- $$1 - M_{00} + M_{11} + M_{22} = 4h_x^2$$

- $$1 - M_{11} + M_{22} + M_{00} = 4h_y^2$$

- $$1 - M_{22} + M_{00} + M_{11} = 4h_z^2$$

- $$1 - M_{00} - M_{11} - M_{22} = 4(1 - h_x^2 - h_y^2 - h_z^2) = 4s_w^2$$

And we have the following six relationships based on the off-diagonal entries of $$\mathbf M$$:

- $$M_{21} + M_{12} = -4h_yh_z$$

- $$M_{02} + M_{20} = -4h_zh_x$$

- $$M_{10} + M_{01} = -4h_xh_y$$

- $$M_{21} - M_{12} = -4h_xs_w$$

- $$M_{02} - M_{20} = -4h_ys_w$$

- $$M_{10} - M_{01} = -4h_zs_w$$

If $$M_{00} + M_{11} + M_{22} \leq 0$$, then we calculate

- $$s_w = \pm \dfrac{1}{2}\sqrt{1 - M_{00} - M_{11} - M_{22}}$$ ,

where either sign can be chosen. In this case, we know $$|s_w|$$ is at least $$1/2$$, so we can safely divide by $$-4s_w$$ in the last three off-diagonal relationships above to solve for $$h_x$$, $$h_y$$, and $$h_z$$. Otherwise, if $$M_{00} + M_{11} + M_{22} > 0$$, then we select one of the first three diagonal relationships based on the smallest diagonal entry $$M_{00}$$, $$M_{11}$$, or $$M_{22}$$. After calculating $$h_x$$, $$h_y$$, or $$h_z$$, we plug its value into two of the first three off-diagonal relationships to solve for the other two values of $$h_x$$, $$h_y$$, and $$h_z$$. Finally, we plug it into one of the last three off-diagonal relationships to solve for $$s_w$$.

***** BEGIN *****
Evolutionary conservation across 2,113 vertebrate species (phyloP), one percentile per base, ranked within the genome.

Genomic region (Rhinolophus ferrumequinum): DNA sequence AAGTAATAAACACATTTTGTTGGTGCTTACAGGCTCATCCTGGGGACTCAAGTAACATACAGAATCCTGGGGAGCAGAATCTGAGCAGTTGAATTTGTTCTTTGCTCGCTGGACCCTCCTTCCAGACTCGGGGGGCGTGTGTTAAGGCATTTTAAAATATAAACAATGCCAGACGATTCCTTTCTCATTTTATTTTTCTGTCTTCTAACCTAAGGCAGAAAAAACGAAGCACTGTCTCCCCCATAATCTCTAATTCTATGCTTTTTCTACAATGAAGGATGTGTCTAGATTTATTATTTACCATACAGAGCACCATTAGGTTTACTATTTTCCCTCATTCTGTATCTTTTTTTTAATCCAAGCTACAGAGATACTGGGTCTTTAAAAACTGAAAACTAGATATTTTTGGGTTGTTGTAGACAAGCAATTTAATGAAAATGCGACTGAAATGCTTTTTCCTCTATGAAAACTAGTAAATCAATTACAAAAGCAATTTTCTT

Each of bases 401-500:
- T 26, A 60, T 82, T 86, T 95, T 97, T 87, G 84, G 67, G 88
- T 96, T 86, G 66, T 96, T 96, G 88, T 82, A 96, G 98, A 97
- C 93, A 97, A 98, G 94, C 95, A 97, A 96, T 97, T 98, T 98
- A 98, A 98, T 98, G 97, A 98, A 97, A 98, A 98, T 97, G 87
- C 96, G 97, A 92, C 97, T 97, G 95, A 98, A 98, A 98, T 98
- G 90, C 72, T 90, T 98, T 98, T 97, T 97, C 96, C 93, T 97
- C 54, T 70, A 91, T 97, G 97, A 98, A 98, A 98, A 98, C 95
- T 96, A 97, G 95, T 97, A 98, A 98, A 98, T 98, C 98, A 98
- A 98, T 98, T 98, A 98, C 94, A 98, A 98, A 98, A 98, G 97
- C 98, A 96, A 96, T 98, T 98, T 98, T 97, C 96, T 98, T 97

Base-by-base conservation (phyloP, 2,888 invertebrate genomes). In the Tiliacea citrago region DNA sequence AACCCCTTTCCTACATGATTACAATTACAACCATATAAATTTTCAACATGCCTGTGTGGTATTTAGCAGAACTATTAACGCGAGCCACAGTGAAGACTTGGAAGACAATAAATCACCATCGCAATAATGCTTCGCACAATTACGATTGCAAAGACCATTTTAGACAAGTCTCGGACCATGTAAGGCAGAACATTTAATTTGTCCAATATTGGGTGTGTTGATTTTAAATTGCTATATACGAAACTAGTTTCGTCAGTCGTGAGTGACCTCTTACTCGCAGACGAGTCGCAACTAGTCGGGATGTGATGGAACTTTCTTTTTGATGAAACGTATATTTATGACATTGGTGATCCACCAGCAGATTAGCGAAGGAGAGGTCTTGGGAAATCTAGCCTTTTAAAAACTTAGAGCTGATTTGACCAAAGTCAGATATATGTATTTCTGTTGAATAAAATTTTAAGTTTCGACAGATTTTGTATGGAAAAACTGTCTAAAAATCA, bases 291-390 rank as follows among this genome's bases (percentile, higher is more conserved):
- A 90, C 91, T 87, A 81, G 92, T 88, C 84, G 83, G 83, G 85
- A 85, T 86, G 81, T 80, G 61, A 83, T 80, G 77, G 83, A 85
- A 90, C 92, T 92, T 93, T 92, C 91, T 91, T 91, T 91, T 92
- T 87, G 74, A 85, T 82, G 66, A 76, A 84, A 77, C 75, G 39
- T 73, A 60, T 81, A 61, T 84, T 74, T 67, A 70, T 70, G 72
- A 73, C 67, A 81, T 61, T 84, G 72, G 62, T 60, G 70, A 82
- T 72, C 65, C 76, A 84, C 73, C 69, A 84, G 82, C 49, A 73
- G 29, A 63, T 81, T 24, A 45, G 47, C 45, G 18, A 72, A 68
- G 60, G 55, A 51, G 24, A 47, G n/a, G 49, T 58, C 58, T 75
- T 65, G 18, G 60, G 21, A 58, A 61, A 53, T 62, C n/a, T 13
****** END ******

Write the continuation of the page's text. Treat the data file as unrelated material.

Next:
Setting $$t_x = M_{03}$$, $$t_y = M_{13}$$, and $$t_z = M_{23}$$, the values of $$s_x$$, $$s_y$$, $$s_z$$, and $$h_w$$ are given by

$$s_x = \dfrac{1}{2}(s_wt_x + h_zt_y - h_yt_z)$$

$$s_y = \dfrac{1}{2}(s_wt_y + h_xt_z - h_zt_x)$$

$$s_z = \dfrac{1}{2}(s_wt_z + h_yt_x - h_xt_y)$$

$$h_w = \dfrac{1}{2}(-h_xt_x - h_yt_y - h_zt_z)$$ .

## Flector Transformations

Points, lines, and planes are transformed by a unitized flector $$\mathbf G$$ as shown in the following table.

Type | Transformation |
---|---|

Point
$$\mathbf p = p_x \mathbf e_1 + p_y \mathbf e_2 + p_z \mathbf e_3 + p_w \mathbf e_4$$ |
$$\begin{split}\mathbf G \mathbin{\unicode{x27C7}} \mathbf p \mathbin{\unicode{x27C7}} \smash{\mathbf{\underset{\Large\unicode{x7E}}{G}}} =\, &\left[(2h_y^2 + 2h_z^2 - 1)p_x + 2(h_zs_w - h_xh_y)p_y - 2(h_ys_w + h_zh_x)p_z + 2(h_ys_z - h_zs_y + s_xs_w - h_xh_w)p_w\right]\mathbf e_1 \\ +\, &\left[(2h_z^2 + 2h_x^2 - 1)p_y + 2(h_xs_w - h_yh_z)p_z - 2(h_zs_w + h_xh_y)p_x + 2(h_zs_x - h_xs_z + s_ys_w - h_yh_w)p_w\right]\mathbf e_2 \\ +\, &\left[(2h_x^2 + 2h_y^2 - 1)p_z + 2(h_ys_w - h_zh_x)p_x - 2(h_xs_w + h_yh_z)p_y + 2(h_xs_y - h_ys_x + s_zs_w - h_zh_w)p_w\right]\mathbf e_3 \\ +\, &p_w\mathbf e_4\end{split}$$ |